Locality should focus in on the area in which people live their everyday lives. For school pupils this usually encompasses where they live, go to school and play. It may also include places they visit with parents on a regular basis, such as going to the shops or visiting relatives. In contrast, a geographical region, as referred to in the KS2 requirements, is generally a large area of land with distinguishing geographical, ecological, cultural or political characteristics that set it apart from other areas and may exist within one country or be spread over several.
Your school may traditionally teach a study of India or a country in Africa and these can provide valuable experiences and link well with a particular cohort of pupils, and this is absolutely fine especially at KS1 where you are instructed to teach about a small area within any contrasting non-European country. However at KS2 the study of aspects of Europe and the Americas are statutory in the 2014 curriculum and units of study focusing on these locations need to be included.
Human and physical geography
The requirements to teach elements of human geography, such as resources, settlements and economic activity as well as key aspects of physical geography including rivers, mountains, volcanoes and climatic zones can be done through the study of whichever locality you feel is appropriate, although linking with the guidance from above is advised.
An example of a premise for a scheme of work on the Americas might be:
With the Americas being such a vast place, start by developing pupils' core knowledge e.g. knowing the location and names of the North and South American continents and their make up in terms of countries, regions, key cities and physical features. Then, drawing on the idea of a 'zoom lens', study several places in more depth, making comparisons between them. For example you might be guided by: contemporary events such as the Olympic Games or World Cup; the significance of physical features like the Amazon rainforest, the Rockies/Andes or alternatively choose a more humancentric theme such as world cities or even holiday destinations in the Americas. Whatever the angle, the study of broader regional and more specific locations and case studies will provide the detail to engage and challenge pupils in their learning.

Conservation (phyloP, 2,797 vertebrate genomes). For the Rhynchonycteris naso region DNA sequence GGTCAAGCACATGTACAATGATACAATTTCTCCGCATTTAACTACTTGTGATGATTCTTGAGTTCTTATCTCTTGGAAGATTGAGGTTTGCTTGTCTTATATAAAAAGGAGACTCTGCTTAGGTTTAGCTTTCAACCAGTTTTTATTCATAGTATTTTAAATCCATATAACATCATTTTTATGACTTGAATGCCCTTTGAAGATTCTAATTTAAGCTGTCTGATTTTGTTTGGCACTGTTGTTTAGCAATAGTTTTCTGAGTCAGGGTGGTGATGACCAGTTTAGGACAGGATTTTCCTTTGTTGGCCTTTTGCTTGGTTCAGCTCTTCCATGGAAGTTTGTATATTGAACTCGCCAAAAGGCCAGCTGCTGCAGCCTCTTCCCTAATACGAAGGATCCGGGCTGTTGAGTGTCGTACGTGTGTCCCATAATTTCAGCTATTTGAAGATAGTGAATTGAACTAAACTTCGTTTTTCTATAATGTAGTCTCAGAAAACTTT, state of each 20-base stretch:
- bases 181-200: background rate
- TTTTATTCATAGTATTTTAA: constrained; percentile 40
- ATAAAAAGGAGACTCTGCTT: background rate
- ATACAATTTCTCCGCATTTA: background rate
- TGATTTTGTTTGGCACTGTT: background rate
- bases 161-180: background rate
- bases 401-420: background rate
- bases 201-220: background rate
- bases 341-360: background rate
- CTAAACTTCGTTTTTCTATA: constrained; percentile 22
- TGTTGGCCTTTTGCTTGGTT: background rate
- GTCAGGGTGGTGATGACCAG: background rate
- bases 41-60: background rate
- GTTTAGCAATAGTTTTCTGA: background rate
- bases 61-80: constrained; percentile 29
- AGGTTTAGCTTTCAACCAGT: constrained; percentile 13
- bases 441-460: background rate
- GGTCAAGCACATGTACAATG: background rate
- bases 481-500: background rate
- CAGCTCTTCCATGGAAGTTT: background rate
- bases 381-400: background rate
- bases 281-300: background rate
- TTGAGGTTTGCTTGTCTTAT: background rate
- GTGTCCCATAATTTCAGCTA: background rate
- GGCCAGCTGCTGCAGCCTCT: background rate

Remember this is a core entitlement of the curriculum and you can supplement it with whatever you think will inspire pupils in their learning.
Skills and fieldwork
Many geographical skills are in fact life skills which once mastered will help pupils live a fulfilling and successful life. Each skill can be taught discretely, but more impact is likely when maps are read and made about the areas pupils are studying and can associate with: their local environment and regions studied under the ‘zoom lens’ above.
The following links offer guidance and suggestions in terms of practical fieldwork:
- Mapwork skills, Colin W. Bridge, Chapter 8, Primary Geography Handbook. (2010)
- Using photographs, sketches and diagrams, Margaret Mackintosh, Chapter 9, Primary Geography Handbook. (2010)
- Getting outside the classroom. The Geographical Association magazine, summer 2016 no. 33
- Fieldwork and outdoor learning, Paula Richardson, Chapter 10, Primary Geography Handbook. (2010)
Fieldwork is a hugely valuable aspect of geography that helps to motivate and inspire pupils, which in turn raises standards of attainment. It is statutory for all key stages and ideally should be done at least once in every year by every year group. Key stage one might focus on the school grounds and the immediate locality of the school, i.e. what can be reached by walking, whereas key stage two pupils would investigate the wider locality and/or a contrasting locality to the one in which they live. Pupils from different year groups might visit the same place, for example the local High Street, but adopt a different focus or enquiry.
Fieldtrip funding is available for a group of students between 5 and 18 years of age from the Frederick Soddy Trust Schools Award Scheme.